Church leaders’ fears for Holy Land

08 January 2009

by Gerald Butt

THE GAZA CONFLICT has been condemned as strongly by Church leaders as by politicians. The Archbishop of Canterbury called on Jews, Muslims, and Christians to unite, and urged “all those who have the power to halt this spiral of violence to do so. Those raising the stakes through the con­tinuation of indiscriminate violence seem to have forgotten nothing, and learned nothing.”

Without a serious international initiative to achieve peace, he said, “the future for the Holy Land and the whole region is one of more fear, innocent suffering, and destruction.”

The Most Revd Patrick Kelly, Archbishop of Liverpool and Vice-President of the Catholic Bishops’ Conference of England and Wales, said: “Everyone I meet at this time speaks with immense sadness of the suffering and destruction in Gaza and the fears of the people in Israel because of rocket attacks.” There must be an immediate end to all violence, he said.

The Bishop in Jerusalem, the Rt Revd Suheil Dawani, said that members of the three Abrahamic faiths were “greatly grieved by the severity of the ongoing military operations in Gaza that are occur­ring in heavily populated areas and im­pacting on the civilian population”.

The Presiding Bishop of the Episcopal Church in the United States, Dr Katharine Jefferts Schori, said that the “high number of deaths and injuries, which continue to include women and children, will only prolong the violence years into the future.”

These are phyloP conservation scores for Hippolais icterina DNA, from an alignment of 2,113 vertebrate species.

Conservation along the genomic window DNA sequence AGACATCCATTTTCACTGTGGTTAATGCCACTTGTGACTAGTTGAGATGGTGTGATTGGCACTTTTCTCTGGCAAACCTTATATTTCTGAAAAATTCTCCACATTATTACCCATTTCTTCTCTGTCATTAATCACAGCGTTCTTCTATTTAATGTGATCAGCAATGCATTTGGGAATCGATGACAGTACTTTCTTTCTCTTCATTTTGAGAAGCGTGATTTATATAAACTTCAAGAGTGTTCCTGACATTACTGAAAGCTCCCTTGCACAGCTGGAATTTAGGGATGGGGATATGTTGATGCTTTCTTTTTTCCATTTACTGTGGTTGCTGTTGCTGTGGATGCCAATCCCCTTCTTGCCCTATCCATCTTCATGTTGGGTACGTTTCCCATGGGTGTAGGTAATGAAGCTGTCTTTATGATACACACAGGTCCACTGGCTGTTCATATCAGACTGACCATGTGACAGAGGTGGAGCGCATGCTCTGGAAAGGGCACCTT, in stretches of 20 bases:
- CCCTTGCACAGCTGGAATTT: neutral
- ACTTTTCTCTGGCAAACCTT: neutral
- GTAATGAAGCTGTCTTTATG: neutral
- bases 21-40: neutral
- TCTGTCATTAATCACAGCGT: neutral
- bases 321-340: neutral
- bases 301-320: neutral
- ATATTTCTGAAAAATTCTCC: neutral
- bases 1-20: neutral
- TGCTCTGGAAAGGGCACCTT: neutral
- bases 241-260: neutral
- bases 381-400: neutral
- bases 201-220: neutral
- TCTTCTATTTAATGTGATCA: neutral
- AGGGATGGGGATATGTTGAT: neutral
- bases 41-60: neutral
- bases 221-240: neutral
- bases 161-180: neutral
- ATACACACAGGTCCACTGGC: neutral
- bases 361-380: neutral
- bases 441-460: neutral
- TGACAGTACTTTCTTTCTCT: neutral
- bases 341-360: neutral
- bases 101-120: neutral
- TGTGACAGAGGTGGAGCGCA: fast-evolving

The Primate of the Anglican Church of Canada, the Most Revd Fred Hiltz, called for “an immediate cessation to the horrific violence. I urge resumption of diplomatic negotiations as the means of recon­ciling the historic tensions between the peoples of Israel and Palestine.”

The Rt Revd Nigel McCulloch, chairman of the Council of Chris­tians and Jews in Britain, said his organisation was “deeply distressed” by the “suffering of the people of Gaza and Israel”.

The Sabeel Ecumenical Liberation Theology Center in Jerusalem said it wished that “Hamas and other Palestinian factions had chosen a non-violent way to resist the Israeli siege.” Its statement went on to say: “The disproportionate use of mili­tary force against the Gaza Strip and the number of casualties it produced must be strongly condemned.”

A spokesman for the aid agency World Vision, referring to the deaths at a UN school, said on Wednesday: “The UN-administered facilities should be a safe haven for vulnerable citizens, especially children. Any attack on safe havens is deplorable.

“These attacks signify a shift in the level the IDF is prepared to go in its battle against the threat of Hamas’s rocket attacks, and it’s frightening.”

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